Joining the recent trend in shared artist spaces, startup business workspaces, and “hacker” spaces are self-serve auto shops, USA Today reported. The garages are similar…
The Hawaii House Intrastate Commerce Committee has recommended a bill preventing some customers from going out-of-pocket for choosing OEM parts be replaced with language convening a task force to study the issue.
The proposed new language is still being drafted and should appear in the next couple of days, but the office of Intrastate Commerce Committee Chairman Takashi Ohno, D-Honolulu, described the substance of what was approved by the panel Jan. 31 following a hearing. (Watch the video here starting around 10:17.)
Eight Intrastate Commerce Committee representatives had voted for the changes, and Rep. Beth Fukumoto, R-Mililani, voted for them with reservations. No committee members opposed the decision, and two representatives were excused.
Ohno’s office said that the Department of Commerce and Consumer Affairs would oversee the proposed task force, which would be made up of the different interests (insurers, repairers, aftermarket parts manufacturers, etc.) supporting and opposing the original version of House Bill 1620.
A DCCA official, Hawaii Insurance Commissioner Gordon Ito, had campaigned Jan. 31 against the original HB 1620, declaring that the bill would raise premiums, total more cars and offer no additional consumer protection.
The proposed task force would be charged with developing recommendations on the issue before the 2019 legislative session, Ohno’s office said.
The original House Bill 1620 would have prevented insurers from forcing customers choosing new OEM parts over recycled, aftermarket or remanufactured ones to pay the difference out-of-pocket if the manufacturer recommended new OEM components be used. Hawaii law right now states consumers must pay the difference unless new OEM parts “are required by the vehicle manufacturer’s warranty.”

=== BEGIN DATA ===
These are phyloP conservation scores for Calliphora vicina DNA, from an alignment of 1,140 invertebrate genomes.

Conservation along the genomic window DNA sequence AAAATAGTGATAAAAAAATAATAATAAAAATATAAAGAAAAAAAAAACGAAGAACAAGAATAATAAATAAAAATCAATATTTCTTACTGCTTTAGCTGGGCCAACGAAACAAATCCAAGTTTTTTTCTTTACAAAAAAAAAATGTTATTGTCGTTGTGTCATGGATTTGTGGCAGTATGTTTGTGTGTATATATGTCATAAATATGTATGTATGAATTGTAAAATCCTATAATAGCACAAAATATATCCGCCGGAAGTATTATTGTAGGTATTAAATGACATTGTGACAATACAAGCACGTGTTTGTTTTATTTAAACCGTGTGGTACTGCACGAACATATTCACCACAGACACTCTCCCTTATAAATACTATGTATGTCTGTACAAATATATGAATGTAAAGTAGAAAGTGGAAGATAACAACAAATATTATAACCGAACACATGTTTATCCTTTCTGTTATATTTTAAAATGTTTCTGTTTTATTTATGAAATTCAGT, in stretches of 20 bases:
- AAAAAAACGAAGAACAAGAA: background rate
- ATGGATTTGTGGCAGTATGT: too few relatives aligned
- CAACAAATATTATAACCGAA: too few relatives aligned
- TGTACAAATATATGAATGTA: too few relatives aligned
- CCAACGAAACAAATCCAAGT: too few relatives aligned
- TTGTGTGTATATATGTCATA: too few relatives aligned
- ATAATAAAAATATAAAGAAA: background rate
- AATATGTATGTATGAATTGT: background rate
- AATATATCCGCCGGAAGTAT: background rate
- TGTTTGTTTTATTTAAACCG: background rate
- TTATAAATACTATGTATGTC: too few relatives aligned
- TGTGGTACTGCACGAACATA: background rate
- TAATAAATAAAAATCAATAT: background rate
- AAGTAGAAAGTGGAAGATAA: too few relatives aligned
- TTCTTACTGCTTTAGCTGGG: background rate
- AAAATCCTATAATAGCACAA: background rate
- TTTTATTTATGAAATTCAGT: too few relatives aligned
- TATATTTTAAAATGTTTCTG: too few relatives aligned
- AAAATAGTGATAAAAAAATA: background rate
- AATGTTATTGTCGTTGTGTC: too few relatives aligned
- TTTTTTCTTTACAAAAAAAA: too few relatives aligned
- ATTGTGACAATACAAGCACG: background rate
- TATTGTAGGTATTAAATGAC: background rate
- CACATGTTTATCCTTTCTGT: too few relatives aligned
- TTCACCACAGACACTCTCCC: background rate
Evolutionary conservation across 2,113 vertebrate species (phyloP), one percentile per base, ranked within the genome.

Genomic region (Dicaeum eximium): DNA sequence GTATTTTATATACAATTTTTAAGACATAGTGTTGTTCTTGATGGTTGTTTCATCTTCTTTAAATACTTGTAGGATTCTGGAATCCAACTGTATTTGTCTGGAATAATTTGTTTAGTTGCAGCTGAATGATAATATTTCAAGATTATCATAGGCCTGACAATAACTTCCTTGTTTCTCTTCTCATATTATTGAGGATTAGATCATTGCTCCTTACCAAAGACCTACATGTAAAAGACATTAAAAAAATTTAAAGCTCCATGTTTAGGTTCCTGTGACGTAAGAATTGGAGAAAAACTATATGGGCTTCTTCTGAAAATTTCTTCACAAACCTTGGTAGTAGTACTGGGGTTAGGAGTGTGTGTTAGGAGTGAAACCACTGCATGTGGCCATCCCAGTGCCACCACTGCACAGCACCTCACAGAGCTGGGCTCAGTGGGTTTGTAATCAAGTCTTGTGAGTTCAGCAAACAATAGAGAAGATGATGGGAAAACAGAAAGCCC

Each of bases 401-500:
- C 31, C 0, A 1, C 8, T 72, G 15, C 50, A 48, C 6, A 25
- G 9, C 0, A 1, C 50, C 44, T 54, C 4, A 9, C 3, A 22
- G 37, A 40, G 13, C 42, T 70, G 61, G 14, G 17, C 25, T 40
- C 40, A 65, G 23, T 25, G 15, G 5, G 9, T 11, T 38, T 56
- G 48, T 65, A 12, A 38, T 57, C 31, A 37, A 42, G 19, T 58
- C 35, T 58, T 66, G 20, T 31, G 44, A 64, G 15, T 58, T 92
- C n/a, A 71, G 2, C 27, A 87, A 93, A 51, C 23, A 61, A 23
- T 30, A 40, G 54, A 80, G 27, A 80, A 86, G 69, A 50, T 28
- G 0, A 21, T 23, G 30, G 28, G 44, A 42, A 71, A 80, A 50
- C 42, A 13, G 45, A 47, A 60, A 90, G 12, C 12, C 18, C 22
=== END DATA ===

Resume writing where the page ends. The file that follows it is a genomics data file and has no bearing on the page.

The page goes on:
Automotive Body and Painting Association board member Van Takemoto (Island Fender) called Hawaii’s definitive transfer of that obligation to the consumer unusual, with other states “just moot on it” and leaving it as a contractual matter between claimant and insurer. He agreed it was a blow to third-party claimants, who would otherwise face no obligation to accept non-OEM parts from the insurer of the driver that hit them, and said changing that language was a goal of the bill and his association.
Takemoto said he hadn’t heard yet of the task force proposal when contacted Monday. but observed “that actually would be great, if we can expand what the purpose of the task force is.”
He said his group had planned to seek such an investigative body following its efforts on behalf of HB 1620, mentioning one possible area of study could be insurers’ failure to register certain direct repair programs with the state. (Hawaii allows an HMO-type system where customers can be forced to use a network shop — but carriers must register such networks.)
Ideally, both a task force and the original HB 1620’s provisions would occur this session, Takemoto said.
Takemoto said the companion Senate Bill 2243, which remains unaltered, was likely to receive consideration before the Senate Commerce, Consumer Protection, and Health Committee rather than languish unheard.
“It should be heard,” Takemoto said, noting that committee Chairwoman Rosalyn Baker, D-Lahaina, was a co-sponsor. SB 2243 will only be heard by a single committee before it would go to the floor, as opposed to HB 1620, which will also go before the House Consumer Protection and Commerce Committee.
Be heard: Hawaii legislator contact information can be found here.
The Hawaii Legislature on Aug. 6, 2016. (jewhyte/iStock)
Automotive Body and Painting Association board member Van Takemoto (Island Fender) speaks Jan. 31, 2018, on behalf of House Bill 1620. (Provided by Hawaii Legislature)